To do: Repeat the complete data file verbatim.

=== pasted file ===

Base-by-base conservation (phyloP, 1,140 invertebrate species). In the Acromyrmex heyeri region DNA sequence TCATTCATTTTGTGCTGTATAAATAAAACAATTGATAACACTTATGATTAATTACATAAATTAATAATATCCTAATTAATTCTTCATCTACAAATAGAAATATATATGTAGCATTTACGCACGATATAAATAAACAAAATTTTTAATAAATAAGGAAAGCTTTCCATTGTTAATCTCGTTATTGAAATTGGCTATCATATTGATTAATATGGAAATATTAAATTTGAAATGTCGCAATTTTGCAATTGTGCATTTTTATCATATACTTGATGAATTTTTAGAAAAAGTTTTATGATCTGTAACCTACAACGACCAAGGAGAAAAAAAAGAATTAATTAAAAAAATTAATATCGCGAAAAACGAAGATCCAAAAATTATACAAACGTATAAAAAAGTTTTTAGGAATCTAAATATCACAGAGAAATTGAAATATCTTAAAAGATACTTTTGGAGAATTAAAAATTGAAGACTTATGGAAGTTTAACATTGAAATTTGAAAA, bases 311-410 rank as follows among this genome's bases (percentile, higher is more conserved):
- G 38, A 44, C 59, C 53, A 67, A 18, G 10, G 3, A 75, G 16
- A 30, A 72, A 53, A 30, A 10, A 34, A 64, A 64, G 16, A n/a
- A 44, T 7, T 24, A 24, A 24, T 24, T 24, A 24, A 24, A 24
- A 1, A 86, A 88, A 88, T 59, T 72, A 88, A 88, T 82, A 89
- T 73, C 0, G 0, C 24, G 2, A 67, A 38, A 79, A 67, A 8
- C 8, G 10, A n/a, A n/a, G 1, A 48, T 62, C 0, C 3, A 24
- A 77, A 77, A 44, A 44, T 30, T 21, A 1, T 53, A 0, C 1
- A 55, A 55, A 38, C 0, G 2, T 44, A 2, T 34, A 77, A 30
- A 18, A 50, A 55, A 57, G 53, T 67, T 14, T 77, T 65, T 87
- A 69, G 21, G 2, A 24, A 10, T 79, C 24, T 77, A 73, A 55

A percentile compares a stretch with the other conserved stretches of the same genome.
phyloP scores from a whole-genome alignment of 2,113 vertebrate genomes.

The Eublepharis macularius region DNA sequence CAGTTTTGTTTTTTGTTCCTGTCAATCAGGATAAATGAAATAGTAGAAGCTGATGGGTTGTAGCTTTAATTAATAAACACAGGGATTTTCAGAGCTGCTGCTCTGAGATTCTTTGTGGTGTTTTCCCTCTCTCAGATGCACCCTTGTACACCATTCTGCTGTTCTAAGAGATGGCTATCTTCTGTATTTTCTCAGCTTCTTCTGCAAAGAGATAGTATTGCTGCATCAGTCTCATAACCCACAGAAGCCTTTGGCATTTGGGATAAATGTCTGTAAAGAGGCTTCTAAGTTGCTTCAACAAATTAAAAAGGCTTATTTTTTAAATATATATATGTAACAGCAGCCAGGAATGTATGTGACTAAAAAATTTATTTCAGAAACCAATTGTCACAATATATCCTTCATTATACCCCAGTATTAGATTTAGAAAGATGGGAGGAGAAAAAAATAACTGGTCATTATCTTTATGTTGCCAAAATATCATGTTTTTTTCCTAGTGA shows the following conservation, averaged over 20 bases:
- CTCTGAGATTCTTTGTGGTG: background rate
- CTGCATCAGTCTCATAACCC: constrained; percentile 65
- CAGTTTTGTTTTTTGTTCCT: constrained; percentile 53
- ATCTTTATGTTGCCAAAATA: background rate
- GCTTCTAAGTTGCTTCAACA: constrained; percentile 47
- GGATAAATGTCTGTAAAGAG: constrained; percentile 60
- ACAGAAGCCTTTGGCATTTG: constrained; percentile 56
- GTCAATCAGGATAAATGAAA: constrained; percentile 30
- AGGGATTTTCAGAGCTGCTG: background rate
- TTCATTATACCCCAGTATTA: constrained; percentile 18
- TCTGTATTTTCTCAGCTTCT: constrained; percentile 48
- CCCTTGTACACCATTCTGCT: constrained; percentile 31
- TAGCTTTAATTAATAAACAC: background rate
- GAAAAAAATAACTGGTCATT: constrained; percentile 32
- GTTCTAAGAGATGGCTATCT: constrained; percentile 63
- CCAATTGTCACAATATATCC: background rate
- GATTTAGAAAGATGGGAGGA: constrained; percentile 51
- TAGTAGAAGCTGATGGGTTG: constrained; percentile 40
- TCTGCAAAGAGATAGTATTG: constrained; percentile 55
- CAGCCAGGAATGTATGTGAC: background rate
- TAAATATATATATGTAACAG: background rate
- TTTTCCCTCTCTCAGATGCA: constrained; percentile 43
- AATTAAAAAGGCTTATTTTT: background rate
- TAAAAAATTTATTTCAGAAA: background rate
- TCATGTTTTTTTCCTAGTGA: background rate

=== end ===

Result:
Base-by-base conservation (phyloP, 1,140 invertebrate species). In the Acromyrmex heyeri region DNA sequence TCATTCATTTTGTGCTGTATAAATAAAACAATTGATAACACTTATGATTAATTACATAAATTAATAATATCCTAATTAATTCTTCATCTACAAATAGAAATATATATGTAGCATTTACGCACGATATAAATAAACAAAATTTTTAATAAATAAGGAAAGCTTTCCATTGTTAATCTCGTTATTGAAATTGGCTATCATATTGATTAATATGGAAATATTAAATTTGAAATGTCGCAATTTTGCAATTGTGCATTTTTATCATATACTTGATGAATTTTTAGAAAAAGTTTTATGATCTGTAACCTACAACGACCAAGGAGAAAAAAAAGAATTAATTAAAAAAATTAATATCGCGAAAAACGAAGATCCAAAAATTATACAAACGTATAAAAAAGTTTTTAGGAATCTAAATATCACAGAGAAATTGAAATATCTTAAAAGATACTTTTGGAGAATTAAAAATTGAAGACTTATGGAAGTTTAACATTGAAATTTGAAAA, bases 311-410 rank as follows among this genome's bases (percentile, higher is more conserved):
- G 38, A 44, C 59, C 53, A 67, A 18, G 10, G 3, A 75, G 16
- A 30, A 72, A 53, A 30, A 10, A 34, A 64, A 64, G 16, A n/a
- A 44, T 7, T 24, A 24, A 24, T 24, T 24, A 24, A 24, A 24
- A 1, A 86, A 88, A 88, T 59, T 72, A 88, A 88, T 82, A 89
- T 73, C 0, G 0, C 24, G 2, A 67, A 38, A 79, A 67, A 8
- C 8, G 10, A n/a, A n/a, G 1, A 48, T 62, C 0, C 3, A 24
- A 77, A 77, A 44, A 44, T 30, T 21, A 1, T 53, A 0, C 1
- A 55, A 55, A 38, C 0, G 2, T 44, A 2, T 34, A 77, A 30
- A 18, A 50, A 55, A 57, G 53, T 67, T 14, T 77, T 65, T 87
- A 69, G 21, G 2, A 24, A 10, T 79, C 24, T 77, A 73, A 55

A percentile compares a stretch with the other conserved stretches of the same genome.
phyloP scores from a whole-genome alignment of 2,113 vertebrate genomes.

The Eublepharis macularius region DNA sequence CAGTTTTGTTTTTTGTTCCTGTCAATCAGGATAAATGAAATAGTAGAAGCTGATGGGTTGTAGCTTTAATTAATAAACACAGGGATTTTCAGAGCTGCTGCTCTGAGATTCTTTGTGGTGTTTTCCCTCTCTCAGATGCACCCTTGTACACCATTCTGCTGTTCTAAGAGATGGCTATCTTCTGTATTTTCTCAGCTTCTTCTGCAAAGAGATAGTATTGCTGCATCAGTCTCATAACCCACAGAAGCCTTTGGCATTTGGGATAAATGTCTGTAAAGAGGCTTCTAAGTTGCTTCAACAAATTAAAAAGGCTTATTTTTTAAATATATATATGTAACAGCAGCCAGGAATGTATGTGACTAAAAAATTTATTTCAGAAACCAATTGTCACAATATATCCTTCATTATACCCCAGTATTAGATTTAGAAAGATGGGAGGAGAAAAAAATAACTGGTCATTATCTTTATGTTGCCAAAATATCATGTTTTTTTCCTAGTGA shows the following conservation, averaged over 20 bases:
- CTCTGAGATTCTTTGTGGTG: background rate
- CTGCATCAGTCTCATAACCC: constrained; percentile 65
- CAGTTTTGTTTTTTGTTCCT: constrained; percentile 53
- ATCTTTATGTTGCCAAAATA: background rate
- GCTTCTAAGTTGCTTCAACA: constrained; percentile 47
- GGATAAATGTCTGTAAAGAG: constrained; percentile 60
- ACAGAAGCCTTTGGCATTTG: constrained; percentile 56
- GTCAATCAGGATAAATGAAA: constrained; percentile 30
- AGGGATTTTCAGAGCTGCTG: background rate
- TTCATTATACCCCAGTATTA: constrained; percentile 18
- TCTGTATTTTCTCAGCTTCT: constrained; percentile 48
- CCCTTGTACACCATTCTGCT: constrained; percentile 31
- TAGCTTTAATTAATAAACAC: background rate
- GAAAAAAATAACTGGTCATT: constrained; percentile 32
- GTTCTAAGAGATGGCTATCT: constrained; percentile 63
- CCAATTGTCACAATATATCC: background rate
- GATTTAGAAAGATGGGAGGA: constrained; percentile 51
- TAGTAGAAGCTGATGGGTTG: constrained; percentile 40
- TCTGCAAAGAGATAGTATTG: constrained; percentile 55
- CAGCCAGGAATGTATGTGAC: background rate
- TAAATATATATATGTAACAG: background rate
- TTTTCCCTCTCTCAGATGCA: constrained; percentile 43
- AATTAAAAAGGCTTATTTTT: background rate
- TAAAAAATTTATTTCAGAAA: background rate
- TCATGTTTTTTTCCTAGTGA: background rate